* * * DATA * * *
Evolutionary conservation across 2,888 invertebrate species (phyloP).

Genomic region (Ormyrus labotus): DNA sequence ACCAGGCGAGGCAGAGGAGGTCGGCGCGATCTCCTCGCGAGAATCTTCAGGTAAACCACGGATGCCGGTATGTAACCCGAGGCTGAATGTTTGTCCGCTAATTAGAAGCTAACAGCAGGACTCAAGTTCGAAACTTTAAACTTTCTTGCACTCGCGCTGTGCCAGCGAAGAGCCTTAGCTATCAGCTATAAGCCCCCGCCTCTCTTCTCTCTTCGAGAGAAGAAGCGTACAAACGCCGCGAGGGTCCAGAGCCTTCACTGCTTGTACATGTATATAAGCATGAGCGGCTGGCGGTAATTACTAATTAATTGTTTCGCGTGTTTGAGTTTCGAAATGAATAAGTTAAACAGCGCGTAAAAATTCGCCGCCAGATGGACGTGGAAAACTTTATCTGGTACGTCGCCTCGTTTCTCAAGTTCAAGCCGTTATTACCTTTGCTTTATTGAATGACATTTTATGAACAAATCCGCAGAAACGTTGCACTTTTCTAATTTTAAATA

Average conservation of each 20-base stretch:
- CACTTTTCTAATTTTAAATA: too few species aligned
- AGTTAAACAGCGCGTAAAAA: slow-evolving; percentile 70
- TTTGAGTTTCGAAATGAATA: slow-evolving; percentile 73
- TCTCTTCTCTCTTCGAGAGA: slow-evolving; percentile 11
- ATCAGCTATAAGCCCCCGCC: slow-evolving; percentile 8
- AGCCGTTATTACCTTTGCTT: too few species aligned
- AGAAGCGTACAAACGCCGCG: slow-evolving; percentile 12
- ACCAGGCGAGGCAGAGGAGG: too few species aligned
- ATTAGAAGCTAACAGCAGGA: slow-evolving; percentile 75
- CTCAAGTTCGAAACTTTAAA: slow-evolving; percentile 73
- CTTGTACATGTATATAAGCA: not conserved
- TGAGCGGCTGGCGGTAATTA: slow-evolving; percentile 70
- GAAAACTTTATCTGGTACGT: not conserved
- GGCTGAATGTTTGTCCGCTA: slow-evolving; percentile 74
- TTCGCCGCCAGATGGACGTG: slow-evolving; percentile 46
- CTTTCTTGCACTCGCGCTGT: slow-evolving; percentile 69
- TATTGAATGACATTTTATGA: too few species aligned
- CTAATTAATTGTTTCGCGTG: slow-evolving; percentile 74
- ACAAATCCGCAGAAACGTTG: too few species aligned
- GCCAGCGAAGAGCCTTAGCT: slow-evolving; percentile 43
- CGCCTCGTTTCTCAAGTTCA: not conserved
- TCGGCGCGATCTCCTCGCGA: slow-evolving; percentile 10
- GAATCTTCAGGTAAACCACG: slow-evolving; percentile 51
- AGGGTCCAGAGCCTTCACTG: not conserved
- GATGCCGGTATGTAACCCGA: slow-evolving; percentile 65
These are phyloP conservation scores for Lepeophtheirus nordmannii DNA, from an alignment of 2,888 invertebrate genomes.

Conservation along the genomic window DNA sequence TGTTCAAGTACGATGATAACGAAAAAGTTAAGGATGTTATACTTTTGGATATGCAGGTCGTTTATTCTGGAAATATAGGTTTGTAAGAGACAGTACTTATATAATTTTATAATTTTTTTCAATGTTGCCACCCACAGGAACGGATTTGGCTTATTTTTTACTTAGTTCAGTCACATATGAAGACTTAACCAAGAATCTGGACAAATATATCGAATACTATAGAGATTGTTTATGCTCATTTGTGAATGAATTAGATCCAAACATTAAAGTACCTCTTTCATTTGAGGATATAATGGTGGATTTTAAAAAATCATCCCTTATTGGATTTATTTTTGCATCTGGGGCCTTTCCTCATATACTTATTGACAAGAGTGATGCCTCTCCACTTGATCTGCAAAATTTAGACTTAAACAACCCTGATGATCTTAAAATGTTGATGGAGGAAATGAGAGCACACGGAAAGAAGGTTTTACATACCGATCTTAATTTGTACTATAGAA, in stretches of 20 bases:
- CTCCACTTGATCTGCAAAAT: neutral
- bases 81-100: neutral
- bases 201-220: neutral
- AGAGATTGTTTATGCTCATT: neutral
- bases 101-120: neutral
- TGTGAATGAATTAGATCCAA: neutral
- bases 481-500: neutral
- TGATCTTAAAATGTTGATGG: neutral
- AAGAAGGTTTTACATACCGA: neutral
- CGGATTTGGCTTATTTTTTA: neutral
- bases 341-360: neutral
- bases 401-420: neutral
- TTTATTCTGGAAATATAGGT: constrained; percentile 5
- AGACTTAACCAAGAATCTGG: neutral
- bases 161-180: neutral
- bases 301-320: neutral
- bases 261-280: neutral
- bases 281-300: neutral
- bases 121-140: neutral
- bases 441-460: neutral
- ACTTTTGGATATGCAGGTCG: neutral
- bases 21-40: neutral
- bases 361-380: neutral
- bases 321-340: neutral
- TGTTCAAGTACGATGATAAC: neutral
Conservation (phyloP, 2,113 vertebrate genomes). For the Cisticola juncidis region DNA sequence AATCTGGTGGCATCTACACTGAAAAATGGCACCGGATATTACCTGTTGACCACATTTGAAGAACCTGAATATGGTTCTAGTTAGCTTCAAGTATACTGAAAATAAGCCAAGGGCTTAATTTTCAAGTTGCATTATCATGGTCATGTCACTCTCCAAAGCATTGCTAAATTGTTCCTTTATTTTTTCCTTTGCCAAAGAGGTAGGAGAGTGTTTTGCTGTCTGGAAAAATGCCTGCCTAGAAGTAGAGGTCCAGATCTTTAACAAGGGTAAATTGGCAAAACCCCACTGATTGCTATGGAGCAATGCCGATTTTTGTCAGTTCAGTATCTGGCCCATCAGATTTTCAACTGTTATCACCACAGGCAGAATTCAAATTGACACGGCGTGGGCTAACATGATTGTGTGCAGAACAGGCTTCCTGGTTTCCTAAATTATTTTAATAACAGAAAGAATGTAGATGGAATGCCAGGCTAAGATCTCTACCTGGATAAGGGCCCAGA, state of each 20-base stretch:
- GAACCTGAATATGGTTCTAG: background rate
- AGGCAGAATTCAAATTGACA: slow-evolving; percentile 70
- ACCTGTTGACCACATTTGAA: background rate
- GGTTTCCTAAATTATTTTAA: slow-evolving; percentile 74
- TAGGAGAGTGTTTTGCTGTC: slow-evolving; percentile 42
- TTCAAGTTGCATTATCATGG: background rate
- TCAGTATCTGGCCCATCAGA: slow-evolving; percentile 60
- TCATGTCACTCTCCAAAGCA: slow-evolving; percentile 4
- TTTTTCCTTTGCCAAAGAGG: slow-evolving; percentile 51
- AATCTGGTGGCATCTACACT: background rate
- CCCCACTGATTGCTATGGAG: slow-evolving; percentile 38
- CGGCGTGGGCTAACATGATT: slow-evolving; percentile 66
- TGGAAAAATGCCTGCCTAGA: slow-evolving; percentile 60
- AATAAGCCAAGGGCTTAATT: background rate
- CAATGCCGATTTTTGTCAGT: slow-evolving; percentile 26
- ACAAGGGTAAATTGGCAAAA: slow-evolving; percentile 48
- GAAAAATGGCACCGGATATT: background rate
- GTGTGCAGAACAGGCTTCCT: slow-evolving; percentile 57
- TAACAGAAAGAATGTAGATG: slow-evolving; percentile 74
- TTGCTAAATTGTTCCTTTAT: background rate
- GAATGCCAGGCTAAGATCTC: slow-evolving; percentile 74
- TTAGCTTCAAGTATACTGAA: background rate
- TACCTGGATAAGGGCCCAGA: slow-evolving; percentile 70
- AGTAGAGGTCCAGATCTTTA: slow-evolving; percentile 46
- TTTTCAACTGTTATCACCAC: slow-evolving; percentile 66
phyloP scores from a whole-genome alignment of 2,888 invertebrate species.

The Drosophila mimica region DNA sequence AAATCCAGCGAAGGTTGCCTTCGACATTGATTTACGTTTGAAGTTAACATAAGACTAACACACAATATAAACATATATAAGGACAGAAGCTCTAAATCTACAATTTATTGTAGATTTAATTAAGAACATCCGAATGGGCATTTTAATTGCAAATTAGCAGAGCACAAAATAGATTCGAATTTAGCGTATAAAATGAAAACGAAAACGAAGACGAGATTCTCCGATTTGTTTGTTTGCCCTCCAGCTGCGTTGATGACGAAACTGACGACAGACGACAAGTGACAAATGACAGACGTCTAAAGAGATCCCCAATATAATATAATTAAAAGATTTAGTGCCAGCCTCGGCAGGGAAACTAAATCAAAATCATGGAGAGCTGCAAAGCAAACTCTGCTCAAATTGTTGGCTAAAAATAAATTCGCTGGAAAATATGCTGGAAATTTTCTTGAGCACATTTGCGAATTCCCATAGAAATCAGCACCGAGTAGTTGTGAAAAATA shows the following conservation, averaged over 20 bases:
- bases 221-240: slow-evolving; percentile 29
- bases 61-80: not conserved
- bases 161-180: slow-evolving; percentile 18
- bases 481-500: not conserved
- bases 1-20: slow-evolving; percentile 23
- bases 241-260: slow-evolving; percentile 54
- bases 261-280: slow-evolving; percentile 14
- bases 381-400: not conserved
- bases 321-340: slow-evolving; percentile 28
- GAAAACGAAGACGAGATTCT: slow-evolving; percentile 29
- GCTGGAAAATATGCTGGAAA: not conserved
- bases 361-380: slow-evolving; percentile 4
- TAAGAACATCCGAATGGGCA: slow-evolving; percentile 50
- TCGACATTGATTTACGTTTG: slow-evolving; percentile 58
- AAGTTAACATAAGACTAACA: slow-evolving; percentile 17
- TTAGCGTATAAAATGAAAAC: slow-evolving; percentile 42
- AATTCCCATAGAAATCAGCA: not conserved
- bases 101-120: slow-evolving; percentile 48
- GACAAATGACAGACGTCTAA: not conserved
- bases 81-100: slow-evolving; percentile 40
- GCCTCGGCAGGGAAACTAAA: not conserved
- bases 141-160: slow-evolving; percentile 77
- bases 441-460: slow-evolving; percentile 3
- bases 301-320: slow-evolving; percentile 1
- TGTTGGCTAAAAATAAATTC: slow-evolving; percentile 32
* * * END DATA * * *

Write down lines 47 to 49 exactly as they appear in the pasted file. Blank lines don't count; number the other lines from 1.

- bases 261-280: neutral
- bases 281-300: neutral
- bases 121-140: neutral